Reassuring evidence comes tonight that ‘The Americans’ isn’t the sort of series to cast aside a fertile plotline: it transpires that Philip and Elizabeth’s fallen comrade, Rob, had a secret wife and hidden life – but how much did she know, and could she be a threat?
Waters are muddied further when long-term collaborator Gregory is brought in and painfully exposes further fault lines in the Jennings marriage; and then there’s the FBI’s own mole and a new Soviet handler, both settling into their new roles with aplomb. It’s another confidently directed, intricately written episode, with Keri Russell and Matthew Rhys crafting a partnership just about flawed enough to make you doubt its durability.
Although the intricate plotting, it has to be said, is more sophisticated than the politics: while the Cold War is a dirty war, most of the true brutality comes courtesy of the Soviets. But with its winning combination of brains and brawn, ‘The Americans’ is establishing itself as a genuine TV superpower.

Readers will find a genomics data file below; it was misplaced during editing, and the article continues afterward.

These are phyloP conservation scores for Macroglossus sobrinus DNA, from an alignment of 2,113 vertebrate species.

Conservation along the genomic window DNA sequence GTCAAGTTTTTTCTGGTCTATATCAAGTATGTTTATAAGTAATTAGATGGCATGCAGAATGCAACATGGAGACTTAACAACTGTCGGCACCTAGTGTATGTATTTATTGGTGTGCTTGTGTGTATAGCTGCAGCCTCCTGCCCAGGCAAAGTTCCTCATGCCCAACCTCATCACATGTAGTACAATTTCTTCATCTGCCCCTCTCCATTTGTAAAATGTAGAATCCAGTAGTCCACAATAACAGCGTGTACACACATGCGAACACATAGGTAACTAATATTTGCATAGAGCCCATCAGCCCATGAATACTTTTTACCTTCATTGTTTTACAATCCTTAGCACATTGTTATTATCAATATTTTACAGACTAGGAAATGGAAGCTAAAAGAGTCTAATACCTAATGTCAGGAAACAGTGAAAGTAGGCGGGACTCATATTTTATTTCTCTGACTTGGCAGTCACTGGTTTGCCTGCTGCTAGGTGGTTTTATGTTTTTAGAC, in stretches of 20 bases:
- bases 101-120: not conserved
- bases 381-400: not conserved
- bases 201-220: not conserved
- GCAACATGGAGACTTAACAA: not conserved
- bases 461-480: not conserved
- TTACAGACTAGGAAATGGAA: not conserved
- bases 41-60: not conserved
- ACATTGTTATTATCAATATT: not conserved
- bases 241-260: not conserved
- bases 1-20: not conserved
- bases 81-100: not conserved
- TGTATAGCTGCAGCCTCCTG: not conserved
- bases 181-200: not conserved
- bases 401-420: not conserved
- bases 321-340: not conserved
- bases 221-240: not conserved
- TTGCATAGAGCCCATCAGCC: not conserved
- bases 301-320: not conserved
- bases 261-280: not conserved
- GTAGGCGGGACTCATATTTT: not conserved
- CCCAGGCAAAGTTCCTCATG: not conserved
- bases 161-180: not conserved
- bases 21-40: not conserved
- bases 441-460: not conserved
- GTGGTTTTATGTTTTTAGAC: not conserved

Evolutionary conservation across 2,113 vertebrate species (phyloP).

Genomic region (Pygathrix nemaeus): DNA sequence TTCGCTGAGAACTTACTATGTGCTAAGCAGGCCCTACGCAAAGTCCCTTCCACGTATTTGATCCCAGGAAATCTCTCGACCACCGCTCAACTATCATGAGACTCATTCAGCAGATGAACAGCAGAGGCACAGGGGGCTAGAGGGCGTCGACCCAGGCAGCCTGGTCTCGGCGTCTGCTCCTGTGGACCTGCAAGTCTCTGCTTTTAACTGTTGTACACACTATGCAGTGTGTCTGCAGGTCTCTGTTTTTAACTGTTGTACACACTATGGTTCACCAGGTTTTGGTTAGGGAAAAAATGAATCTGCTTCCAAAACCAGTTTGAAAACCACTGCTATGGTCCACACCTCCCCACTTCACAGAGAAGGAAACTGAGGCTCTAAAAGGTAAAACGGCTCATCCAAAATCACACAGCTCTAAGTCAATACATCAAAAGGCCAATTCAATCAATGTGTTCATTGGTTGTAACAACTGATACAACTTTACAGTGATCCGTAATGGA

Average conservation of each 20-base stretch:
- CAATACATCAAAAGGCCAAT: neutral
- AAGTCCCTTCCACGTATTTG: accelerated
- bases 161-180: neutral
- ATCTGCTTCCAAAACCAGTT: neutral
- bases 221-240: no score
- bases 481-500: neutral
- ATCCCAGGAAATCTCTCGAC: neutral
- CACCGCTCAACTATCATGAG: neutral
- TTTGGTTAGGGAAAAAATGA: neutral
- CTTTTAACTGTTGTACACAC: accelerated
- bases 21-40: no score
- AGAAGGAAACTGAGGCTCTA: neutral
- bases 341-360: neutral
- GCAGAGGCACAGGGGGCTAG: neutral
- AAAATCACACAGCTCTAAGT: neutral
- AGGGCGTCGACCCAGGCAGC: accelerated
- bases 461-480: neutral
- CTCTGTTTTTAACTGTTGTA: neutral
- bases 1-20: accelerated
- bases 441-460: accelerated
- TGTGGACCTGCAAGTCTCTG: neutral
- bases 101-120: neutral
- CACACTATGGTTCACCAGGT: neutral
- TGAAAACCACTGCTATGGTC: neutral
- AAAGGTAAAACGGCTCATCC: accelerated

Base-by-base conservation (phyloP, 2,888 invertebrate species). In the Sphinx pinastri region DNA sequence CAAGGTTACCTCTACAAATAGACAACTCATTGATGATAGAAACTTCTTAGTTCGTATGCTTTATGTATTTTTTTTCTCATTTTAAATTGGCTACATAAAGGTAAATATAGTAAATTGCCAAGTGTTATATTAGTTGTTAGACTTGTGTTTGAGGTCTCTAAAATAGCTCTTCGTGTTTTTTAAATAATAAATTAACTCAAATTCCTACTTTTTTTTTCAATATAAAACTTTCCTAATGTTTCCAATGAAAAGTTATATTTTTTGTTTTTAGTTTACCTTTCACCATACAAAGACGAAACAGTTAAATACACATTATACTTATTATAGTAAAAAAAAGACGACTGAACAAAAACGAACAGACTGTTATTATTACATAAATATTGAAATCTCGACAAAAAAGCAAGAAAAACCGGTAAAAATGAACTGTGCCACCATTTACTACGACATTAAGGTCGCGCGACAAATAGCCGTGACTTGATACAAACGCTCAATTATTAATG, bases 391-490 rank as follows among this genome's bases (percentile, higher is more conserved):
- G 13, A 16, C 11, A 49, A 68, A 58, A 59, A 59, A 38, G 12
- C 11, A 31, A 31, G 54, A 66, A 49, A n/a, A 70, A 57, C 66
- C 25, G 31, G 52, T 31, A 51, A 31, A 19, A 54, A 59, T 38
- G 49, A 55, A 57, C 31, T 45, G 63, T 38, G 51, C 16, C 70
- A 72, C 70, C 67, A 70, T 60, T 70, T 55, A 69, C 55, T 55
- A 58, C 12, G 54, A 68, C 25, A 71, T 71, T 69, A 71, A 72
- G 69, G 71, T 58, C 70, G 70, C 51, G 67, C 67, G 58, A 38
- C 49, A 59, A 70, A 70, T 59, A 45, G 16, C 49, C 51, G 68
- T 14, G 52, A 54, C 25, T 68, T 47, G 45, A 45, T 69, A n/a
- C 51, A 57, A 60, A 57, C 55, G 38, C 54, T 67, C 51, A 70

The south-west of France, it would seem from Comptoir Gascon’s menu, is not a good place to be a pig or a duck – or a vegetarian, for that matter. This bistro/deli, like its haute-cuisine big brother Club Gascon round the corner, specialises in the cuisine of Gascony: richer than Depardieu and earthier than Gainsbourg. The aforementioned porkers and quackers appear in various dishes – grilled duck hearts, crackling with duck egg, duck confit – while starters include the must-order ‘piggy treats’, a charcuterie board with saucisson, pâté, rillettes and slivers of cured tongue. Mains don’t let up on the meat: there are several preparations of foie gras, rabbit and veal kidney (although cod with lavender-scented tomato compote was light and aromatic). Rustic, yes, but sophisticated too, and every dish comes with a bold whack of flavour. The wine list is exclusively focused on south-west France, meaning this is a great place to explore the area’s native lesser-seen grapes, such as courbu or manseng. The oddly shaped space is stripped back to brick in that typical Farringdon way, but manages to be cosy and welcoming, especially in the evening when twinkling candles add a touch of romance.
Venue says: “Every second Tuesday we are hosting 'Gascony Night', serving great French classics in Comptoir Gascon style - three course menu at £25pp.”